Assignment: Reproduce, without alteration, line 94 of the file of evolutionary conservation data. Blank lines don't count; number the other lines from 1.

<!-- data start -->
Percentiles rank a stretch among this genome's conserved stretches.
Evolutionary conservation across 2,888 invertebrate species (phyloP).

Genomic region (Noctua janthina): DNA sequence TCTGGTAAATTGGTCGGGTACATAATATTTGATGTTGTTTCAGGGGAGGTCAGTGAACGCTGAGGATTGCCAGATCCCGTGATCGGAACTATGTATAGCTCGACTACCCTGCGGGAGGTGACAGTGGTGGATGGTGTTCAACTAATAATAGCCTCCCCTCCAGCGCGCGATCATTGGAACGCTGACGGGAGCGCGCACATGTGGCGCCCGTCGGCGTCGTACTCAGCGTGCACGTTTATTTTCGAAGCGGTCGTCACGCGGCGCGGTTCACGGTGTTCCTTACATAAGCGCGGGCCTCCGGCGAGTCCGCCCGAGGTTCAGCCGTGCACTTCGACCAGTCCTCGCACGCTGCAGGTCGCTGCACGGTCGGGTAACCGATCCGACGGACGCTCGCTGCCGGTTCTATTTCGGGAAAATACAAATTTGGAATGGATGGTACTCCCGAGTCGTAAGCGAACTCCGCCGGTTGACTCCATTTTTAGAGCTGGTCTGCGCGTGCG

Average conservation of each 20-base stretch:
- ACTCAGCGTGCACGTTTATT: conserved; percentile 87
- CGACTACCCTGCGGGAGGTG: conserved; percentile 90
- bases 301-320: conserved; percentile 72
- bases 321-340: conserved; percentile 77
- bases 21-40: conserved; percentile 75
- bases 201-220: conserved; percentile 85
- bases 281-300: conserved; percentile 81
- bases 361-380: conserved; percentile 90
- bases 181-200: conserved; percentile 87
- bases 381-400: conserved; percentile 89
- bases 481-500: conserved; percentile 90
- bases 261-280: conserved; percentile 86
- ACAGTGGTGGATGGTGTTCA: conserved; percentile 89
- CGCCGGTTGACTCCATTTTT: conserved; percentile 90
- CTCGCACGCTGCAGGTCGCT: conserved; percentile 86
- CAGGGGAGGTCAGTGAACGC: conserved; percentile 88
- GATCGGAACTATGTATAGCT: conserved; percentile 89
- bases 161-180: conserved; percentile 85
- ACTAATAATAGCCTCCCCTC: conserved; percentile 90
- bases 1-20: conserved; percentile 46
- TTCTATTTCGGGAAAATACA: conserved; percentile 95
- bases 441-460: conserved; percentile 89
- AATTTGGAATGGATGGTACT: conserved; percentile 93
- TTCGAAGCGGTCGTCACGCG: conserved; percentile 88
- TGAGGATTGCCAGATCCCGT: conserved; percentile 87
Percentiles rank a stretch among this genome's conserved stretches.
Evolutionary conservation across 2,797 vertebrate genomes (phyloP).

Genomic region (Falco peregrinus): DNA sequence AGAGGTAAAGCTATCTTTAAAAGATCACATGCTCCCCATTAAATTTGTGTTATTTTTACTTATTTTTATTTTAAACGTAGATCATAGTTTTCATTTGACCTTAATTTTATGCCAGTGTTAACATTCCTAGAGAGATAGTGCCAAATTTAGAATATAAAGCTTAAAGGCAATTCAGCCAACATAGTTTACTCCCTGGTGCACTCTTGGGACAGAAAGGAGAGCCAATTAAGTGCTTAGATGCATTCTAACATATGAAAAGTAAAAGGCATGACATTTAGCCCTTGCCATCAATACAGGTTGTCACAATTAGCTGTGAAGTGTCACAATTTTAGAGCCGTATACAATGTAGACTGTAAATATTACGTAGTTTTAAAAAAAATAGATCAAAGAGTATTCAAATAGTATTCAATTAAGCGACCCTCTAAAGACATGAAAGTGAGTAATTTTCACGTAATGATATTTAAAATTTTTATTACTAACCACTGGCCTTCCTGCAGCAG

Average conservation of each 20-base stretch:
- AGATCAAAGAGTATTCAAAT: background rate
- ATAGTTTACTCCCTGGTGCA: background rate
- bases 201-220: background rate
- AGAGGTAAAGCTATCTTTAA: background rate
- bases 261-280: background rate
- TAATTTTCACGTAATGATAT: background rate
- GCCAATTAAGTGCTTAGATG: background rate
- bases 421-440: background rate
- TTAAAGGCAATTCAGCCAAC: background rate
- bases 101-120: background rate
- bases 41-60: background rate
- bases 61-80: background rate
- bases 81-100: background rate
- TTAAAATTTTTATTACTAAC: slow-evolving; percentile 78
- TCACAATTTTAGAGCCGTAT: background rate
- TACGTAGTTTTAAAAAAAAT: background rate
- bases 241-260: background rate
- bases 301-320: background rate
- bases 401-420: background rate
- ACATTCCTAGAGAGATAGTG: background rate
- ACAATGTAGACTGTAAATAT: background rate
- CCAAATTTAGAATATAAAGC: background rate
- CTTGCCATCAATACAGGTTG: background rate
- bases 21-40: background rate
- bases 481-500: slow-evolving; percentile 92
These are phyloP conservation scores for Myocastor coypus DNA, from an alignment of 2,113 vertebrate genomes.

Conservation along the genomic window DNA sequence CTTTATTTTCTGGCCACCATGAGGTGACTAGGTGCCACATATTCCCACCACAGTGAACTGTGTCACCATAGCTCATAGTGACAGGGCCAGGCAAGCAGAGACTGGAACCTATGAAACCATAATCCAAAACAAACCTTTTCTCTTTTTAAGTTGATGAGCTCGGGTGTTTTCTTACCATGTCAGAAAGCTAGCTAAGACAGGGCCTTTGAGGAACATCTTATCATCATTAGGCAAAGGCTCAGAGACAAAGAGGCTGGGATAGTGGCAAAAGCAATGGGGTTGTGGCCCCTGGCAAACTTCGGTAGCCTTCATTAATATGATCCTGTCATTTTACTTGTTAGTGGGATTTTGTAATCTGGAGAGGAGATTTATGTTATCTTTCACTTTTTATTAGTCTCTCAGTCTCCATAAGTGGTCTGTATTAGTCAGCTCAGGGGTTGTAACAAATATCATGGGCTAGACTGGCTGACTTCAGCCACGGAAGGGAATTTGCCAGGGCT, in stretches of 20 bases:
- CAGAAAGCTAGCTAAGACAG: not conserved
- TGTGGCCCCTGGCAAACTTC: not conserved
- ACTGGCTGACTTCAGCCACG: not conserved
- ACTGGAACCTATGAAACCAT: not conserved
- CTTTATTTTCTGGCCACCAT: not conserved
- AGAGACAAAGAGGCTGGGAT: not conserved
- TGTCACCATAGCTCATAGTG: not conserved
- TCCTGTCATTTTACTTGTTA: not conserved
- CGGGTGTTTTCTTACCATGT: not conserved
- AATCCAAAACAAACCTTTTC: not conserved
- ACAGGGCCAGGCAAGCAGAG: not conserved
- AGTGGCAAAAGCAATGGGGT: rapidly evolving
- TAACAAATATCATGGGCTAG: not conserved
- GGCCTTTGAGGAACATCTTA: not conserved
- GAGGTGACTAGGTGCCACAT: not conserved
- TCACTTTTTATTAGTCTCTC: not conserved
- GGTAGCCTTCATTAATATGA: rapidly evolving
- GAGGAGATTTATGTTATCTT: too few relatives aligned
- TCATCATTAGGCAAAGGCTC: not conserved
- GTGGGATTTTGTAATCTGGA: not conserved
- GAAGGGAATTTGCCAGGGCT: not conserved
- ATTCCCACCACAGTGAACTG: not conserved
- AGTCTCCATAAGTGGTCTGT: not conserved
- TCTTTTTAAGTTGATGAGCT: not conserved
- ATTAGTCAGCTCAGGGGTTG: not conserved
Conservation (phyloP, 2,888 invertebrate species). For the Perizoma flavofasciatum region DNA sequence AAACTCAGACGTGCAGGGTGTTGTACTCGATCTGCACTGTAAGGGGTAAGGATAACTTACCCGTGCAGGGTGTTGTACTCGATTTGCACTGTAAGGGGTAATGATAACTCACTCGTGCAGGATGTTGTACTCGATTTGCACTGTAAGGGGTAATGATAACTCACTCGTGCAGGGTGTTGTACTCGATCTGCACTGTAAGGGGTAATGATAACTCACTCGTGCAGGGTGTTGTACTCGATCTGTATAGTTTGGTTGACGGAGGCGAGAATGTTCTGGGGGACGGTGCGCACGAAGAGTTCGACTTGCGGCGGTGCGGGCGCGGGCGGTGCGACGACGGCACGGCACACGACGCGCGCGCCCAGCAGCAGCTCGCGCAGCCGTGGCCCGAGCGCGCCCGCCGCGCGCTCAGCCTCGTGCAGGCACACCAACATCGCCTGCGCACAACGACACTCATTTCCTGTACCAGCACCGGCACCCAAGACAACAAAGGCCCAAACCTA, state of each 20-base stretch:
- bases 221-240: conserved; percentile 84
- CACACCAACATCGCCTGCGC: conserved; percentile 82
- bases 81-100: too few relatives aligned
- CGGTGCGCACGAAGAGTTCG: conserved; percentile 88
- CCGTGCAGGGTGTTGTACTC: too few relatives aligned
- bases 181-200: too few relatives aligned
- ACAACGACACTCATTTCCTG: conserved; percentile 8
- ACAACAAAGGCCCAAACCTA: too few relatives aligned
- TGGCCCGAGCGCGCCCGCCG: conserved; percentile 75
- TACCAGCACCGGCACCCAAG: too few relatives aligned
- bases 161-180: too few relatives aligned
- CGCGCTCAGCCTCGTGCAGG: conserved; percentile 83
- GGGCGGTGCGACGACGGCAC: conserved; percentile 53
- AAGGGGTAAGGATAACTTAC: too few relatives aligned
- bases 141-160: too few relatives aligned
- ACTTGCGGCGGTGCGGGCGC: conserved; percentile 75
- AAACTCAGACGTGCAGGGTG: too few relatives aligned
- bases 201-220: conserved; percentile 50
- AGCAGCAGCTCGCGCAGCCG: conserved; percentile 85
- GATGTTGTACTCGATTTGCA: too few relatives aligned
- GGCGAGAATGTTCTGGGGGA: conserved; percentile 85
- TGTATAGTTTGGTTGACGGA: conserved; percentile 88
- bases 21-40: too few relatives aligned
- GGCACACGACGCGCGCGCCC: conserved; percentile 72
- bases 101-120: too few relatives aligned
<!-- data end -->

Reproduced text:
- ACAACAAAGGCCCAAACCTA: too few relatives aligned